JAPAN'S RISING CORNET STAR - Chiaki Hirata talks to British Bandsman in an exclusive video interview

Issue 5974

THE UNFINISHED SYMPHONY: A CENTENARY CELEBRATION - Celebrating 100 years of Tullis Russell Mills Band

 GEARING UP FOR GATESHEAD - Extensive preview of the 42nd Brass in Concert Championships

Welsh Regional Championships - 3rd Section LIVE!

Saturday 17 March, 2018

3rd Section

Test-piece: Napoleon on the Alps (Philip Harper)

Saturday 17 March

Draw: 9.00am (commences 10.00am)

Adjudicators: Mark Wilkinson and Glyn Williams

Paul Hindmarsh reporting


Good morning from the Brangwyn Hall. A biting, icy wind is scurrying across the beach over the road, but it's warming up nicely inside this lovely hall, where we are looking forward to some close competition. That said, it's alpine scenes that the eight bands in this section have to content with musically speaking, but some heroism too in Philip Harper's evocative test-piece, which requires alot of presices detailed playing.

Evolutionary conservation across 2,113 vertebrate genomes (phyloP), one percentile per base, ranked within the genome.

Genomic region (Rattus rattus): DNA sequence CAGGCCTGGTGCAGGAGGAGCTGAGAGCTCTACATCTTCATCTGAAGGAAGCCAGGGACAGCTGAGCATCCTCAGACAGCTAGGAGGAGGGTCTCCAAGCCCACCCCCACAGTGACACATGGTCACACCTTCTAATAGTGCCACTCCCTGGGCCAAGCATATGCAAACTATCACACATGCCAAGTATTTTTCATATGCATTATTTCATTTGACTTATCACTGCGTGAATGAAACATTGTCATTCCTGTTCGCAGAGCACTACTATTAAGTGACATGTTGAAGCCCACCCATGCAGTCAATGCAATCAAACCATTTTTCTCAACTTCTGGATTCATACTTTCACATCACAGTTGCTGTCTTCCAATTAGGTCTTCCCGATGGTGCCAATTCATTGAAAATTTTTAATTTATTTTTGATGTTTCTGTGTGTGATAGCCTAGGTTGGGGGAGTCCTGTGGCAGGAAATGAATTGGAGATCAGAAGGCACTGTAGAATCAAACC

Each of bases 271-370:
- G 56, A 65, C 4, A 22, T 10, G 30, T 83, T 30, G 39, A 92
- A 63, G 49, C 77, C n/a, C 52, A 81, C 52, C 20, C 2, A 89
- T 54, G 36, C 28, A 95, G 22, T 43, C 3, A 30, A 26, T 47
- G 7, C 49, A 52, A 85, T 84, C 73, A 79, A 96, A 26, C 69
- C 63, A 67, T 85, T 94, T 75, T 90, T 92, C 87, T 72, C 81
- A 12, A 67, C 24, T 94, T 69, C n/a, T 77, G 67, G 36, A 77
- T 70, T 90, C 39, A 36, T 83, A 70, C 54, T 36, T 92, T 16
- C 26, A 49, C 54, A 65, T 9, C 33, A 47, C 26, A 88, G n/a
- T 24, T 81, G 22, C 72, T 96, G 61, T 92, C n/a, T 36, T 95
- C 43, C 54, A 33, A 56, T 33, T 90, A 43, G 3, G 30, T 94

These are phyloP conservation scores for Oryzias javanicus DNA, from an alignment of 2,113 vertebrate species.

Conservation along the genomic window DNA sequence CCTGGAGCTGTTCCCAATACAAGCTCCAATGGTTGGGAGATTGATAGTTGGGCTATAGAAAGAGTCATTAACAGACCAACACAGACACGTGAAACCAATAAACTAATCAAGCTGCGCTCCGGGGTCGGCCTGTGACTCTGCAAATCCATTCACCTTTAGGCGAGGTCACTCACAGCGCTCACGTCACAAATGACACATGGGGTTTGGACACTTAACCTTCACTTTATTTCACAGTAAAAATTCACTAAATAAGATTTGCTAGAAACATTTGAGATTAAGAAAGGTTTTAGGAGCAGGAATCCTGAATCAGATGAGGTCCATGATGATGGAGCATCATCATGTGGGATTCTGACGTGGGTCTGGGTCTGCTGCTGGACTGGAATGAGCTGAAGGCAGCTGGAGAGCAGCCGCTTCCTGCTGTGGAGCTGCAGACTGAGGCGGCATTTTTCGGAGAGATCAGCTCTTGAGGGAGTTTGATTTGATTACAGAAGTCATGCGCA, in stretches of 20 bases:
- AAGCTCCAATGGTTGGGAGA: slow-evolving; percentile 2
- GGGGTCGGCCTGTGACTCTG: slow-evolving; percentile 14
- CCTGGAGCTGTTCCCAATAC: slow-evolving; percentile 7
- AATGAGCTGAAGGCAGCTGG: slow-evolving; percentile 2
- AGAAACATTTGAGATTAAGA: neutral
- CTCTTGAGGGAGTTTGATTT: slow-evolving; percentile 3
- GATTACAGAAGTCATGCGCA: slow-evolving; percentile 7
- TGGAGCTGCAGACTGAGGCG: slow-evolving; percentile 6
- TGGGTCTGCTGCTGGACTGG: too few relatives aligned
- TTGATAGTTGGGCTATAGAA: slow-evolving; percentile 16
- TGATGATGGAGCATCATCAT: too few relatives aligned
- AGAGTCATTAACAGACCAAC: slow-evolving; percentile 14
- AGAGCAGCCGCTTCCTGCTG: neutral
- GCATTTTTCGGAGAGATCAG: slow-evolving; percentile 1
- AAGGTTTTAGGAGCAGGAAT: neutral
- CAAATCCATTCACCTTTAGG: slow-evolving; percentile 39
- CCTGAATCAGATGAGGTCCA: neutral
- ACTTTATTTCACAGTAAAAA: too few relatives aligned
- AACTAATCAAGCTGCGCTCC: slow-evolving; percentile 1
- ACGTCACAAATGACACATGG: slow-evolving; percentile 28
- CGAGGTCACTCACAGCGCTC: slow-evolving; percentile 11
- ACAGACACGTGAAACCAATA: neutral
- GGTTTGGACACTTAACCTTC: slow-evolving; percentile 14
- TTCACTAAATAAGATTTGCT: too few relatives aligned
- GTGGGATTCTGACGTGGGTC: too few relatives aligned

In the end only two bands, for us, got consistantly close to the score, with Taff Vale (sporting many former M 2 players) sounding like a 2nd Section band. The real results will follow shortly.

Full result

1. Taff Vale Brass (Gareth Ritter)*

2. Usk (James Jones)*

3. Newtown Silver (Steve Edwards)

4. Briton Ferry (Jeff Pearce)

5. Ynyshir (Gary Davies)

6. Severn Tunnel (Daniel Hall)

7. RAF St. Athan Voluntary (Alan Bourne)

8. Ogmore Valley Silver (Alice Jones)

Best Intrumentalist: Duncan Broadley (solo cornet, Taff Vale)

*qualifying for finals

In the BB Frame

1. Taff Vale Brass (Gareth Ritter)

2. Usk (James Jones)

3. Newtown Silver (Steve Edwards)

4. Briton Ferry (Jeff Pearce)

 

 

 

 

8. RAF St. Athan Voluntary (Alan Bourne)

A hushed start, with some rather approximate ensemble work until everyone is playing in the martial tutti. The solo cornet bridge resonates into the hall beautifully. However, the tuning at the opening of the second movement leaves lot to be desired. Solo cornet, horn and soprano come across well in their little solos, but the band is not together at important moments in the finale. Some players rush quaver detail and percussion is not always with the band. The band makes a fine overall sound at the end, but a ot of small details were lost.